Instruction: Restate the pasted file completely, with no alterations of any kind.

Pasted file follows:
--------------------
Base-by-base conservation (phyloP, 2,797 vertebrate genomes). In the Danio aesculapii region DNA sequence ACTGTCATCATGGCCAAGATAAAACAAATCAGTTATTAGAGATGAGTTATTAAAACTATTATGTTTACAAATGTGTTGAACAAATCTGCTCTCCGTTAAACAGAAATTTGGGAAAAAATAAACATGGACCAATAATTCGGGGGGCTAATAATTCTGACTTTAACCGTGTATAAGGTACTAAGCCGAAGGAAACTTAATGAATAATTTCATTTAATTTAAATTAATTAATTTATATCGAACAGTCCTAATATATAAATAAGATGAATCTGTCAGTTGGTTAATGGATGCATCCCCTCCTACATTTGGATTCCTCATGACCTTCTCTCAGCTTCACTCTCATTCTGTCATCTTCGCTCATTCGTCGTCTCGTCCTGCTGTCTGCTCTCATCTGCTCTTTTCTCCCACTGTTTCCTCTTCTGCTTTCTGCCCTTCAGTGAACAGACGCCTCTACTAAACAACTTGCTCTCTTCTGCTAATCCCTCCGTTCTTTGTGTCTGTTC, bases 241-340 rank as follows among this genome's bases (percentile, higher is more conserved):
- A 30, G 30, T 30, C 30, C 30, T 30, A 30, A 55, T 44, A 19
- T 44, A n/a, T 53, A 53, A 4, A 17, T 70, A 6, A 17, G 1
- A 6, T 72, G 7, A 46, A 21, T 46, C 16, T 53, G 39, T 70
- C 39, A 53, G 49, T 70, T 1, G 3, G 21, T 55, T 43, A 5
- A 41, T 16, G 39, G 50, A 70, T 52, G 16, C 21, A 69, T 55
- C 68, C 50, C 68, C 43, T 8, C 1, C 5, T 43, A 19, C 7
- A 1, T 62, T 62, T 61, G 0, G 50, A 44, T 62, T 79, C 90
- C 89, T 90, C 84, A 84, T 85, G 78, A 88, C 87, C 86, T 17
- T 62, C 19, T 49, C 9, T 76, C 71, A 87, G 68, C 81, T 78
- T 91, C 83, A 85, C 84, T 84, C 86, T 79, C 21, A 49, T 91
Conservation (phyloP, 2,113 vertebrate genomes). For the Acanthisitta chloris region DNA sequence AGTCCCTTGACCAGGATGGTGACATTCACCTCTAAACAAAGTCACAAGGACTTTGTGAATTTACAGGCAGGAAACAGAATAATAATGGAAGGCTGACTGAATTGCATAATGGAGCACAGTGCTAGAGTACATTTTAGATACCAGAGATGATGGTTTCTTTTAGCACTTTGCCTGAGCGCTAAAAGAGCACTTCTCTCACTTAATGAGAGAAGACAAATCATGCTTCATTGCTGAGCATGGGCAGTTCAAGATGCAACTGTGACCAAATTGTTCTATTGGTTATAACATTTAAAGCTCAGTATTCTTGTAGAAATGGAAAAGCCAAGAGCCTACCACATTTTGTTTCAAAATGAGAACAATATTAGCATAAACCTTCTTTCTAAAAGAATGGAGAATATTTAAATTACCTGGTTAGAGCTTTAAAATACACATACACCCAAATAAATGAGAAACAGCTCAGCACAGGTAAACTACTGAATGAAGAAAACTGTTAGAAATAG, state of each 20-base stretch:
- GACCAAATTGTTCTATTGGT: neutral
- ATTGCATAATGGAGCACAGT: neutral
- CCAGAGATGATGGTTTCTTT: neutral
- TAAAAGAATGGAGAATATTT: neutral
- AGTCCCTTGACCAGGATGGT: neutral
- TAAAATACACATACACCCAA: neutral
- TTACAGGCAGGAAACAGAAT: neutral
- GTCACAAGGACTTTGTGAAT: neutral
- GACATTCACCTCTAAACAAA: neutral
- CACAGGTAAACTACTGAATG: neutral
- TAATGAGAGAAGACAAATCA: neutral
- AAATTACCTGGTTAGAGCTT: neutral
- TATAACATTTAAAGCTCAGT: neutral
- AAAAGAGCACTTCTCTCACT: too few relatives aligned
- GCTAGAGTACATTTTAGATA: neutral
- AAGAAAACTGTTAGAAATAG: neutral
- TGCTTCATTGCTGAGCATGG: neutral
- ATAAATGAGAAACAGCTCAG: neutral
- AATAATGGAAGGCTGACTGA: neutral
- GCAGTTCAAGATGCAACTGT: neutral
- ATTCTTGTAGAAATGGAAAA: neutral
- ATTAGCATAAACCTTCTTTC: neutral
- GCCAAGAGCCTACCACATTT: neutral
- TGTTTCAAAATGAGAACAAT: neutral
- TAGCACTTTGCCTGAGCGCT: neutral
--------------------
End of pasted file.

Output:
Base-by-base conservation (phyloP, 2,797 vertebrate genomes). In the Danio aesculapii region DNA sequence ACTGTCATCATGGCCAAGATAAAACAAATCAGTTATTAGAGATGAGTTATTAAAACTATTATGTTTACAAATGTGTTGAACAAATCTGCTCTCCGTTAAACAGAAATTTGGGAAAAAATAAACATGGACCAATAATTCGGGGGGCTAATAATTCTGACTTTAACCGTGTATAAGGTACTAAGCCGAAGGAAACTTAATGAATAATTTCATTTAATTTAAATTAATTAATTTATATCGAACAGTCCTAATATATAAATAAGATGAATCTGTCAGTTGGTTAATGGATGCATCCCCTCCTACATTTGGATTCCTCATGACCTTCTCTCAGCTTCACTCTCATTCTGTCATCTTCGCTCATTCGTCGTCTCGTCCTGCTGTCTGCTCTCATCTGCTCTTTTCTCCCACTGTTTCCTCTTCTGCTTTCTGCCCTTCAGTGAACAGACGCCTCTACTAAACAACTTGCTCTCTTCTGCTAATCCCTCCGTTCTTTGTGTCTGTTC, bases 241-340 rank as follows among this genome's bases (percentile, higher is more conserved):
- A 30, G 30, T 30, C 30, C 30, T 30, A 30, A 55, T 44, A 19
- T 44, A n/a, T 53, A 53, A 4, A 17, T 70, A 6, A 17, G 1
- A 6, T 72, G 7, A 46, A 21, T 46, C 16, T 53, G 39, T 70
- C 39, A 53, G 49, T 70, T 1, G 3, G 21, T 55, T 43, A 5
- A 41, T 16, G 39, G 50, A 70, T 52, G 16, C 21, A 69, T 55
- C 68, C 50, C 68, C 43, T 8, C 1, C 5, T 43, A 19, C 7
- A 1, T 62, T 62, T 61, G 0, G 50, A 44, T 62, T 79, C 90
- C 89, T 90, C 84, A 84, T 85, G 78, A 88, C 87, C 86, T 17
- T 62, C 19, T 49, C 9, T 76, C 71, A 87, G 68, C 81, T 78
- T 91, C 83, A 85, C 84, T 84, C 86, T 79, C 21, A 49, T 91
Conservation (phyloP, 2,113 vertebrate genomes). For the Acanthisitta chloris region DNA sequence AGTCCCTTGACCAGGATGGTGACATTCACCTCTAAACAAAGTCACAAGGACTTTGTGAATTTACAGGCAGGAAACAGAATAATAATGGAAGGCTGACTGAATTGCATAATGGAGCACAGTGCTAGAGTACATTTTAGATACCAGAGATGATGGTTTCTTTTAGCACTTTGCCTGAGCGCTAAAAGAGCACTTCTCTCACTTAATGAGAGAAGACAAATCATGCTTCATTGCTGAGCATGGGCAGTTCAAGATGCAACTGTGACCAAATTGTTCTATTGGTTATAACATTTAAAGCTCAGTATTCTTGTAGAAATGGAAAAGCCAAGAGCCTACCACATTTTGTTTCAAAATGAGAACAATATTAGCATAAACCTTCTTTCTAAAAGAATGGAGAATATTTAAATTACCTGGTTAGAGCTTTAAAATACACATACACCCAAATAAATGAGAAACAGCTCAGCACAGGTAAACTACTGAATGAAGAAAACTGTTAGAAATAG, state of each 20-base stretch:
- GACCAAATTGTTCTATTGGT: neutral
- ATTGCATAATGGAGCACAGT: neutral
- CCAGAGATGATGGTTTCTTT: neutral
- TAAAAGAATGGAGAATATTT: neutral
- AGTCCCTTGACCAGGATGGT: neutral
- TAAAATACACATACACCCAA: neutral
- TTACAGGCAGGAAACAGAAT: neutral
- GTCACAAGGACTTTGTGAAT: neutral
- GACATTCACCTCTAAACAAA: neutral
- CACAGGTAAACTACTGAATG: neutral
- TAATGAGAGAAGACAAATCA: neutral
- AAATTACCTGGTTAGAGCTT: neutral
- TATAACATTTAAAGCTCAGT: neutral
- AAAAGAGCACTTCTCTCACT: too few relatives aligned
- GCTAGAGTACATTTTAGATA: neutral
- AAGAAAACTGTTAGAAATAG: neutral
- TGCTTCATTGCTGAGCATGG: neutral
- ATAAATGAGAAACAGCTCAG: neutral
- AATAATGGAAGGCTGACTGA: neutral
- GCAGTTCAAGATGCAACTGT: neutral
- ATTCTTGTAGAAATGGAAAA: neutral
- ATTAGCATAAACCTTCTTTC: neutral
- GCCAAGAGCCTACCACATTT: neutral
- TGTTTCAAAATGAGAACAAT: neutral
- TAGCACTTTGCCTGAGCGCT: neutral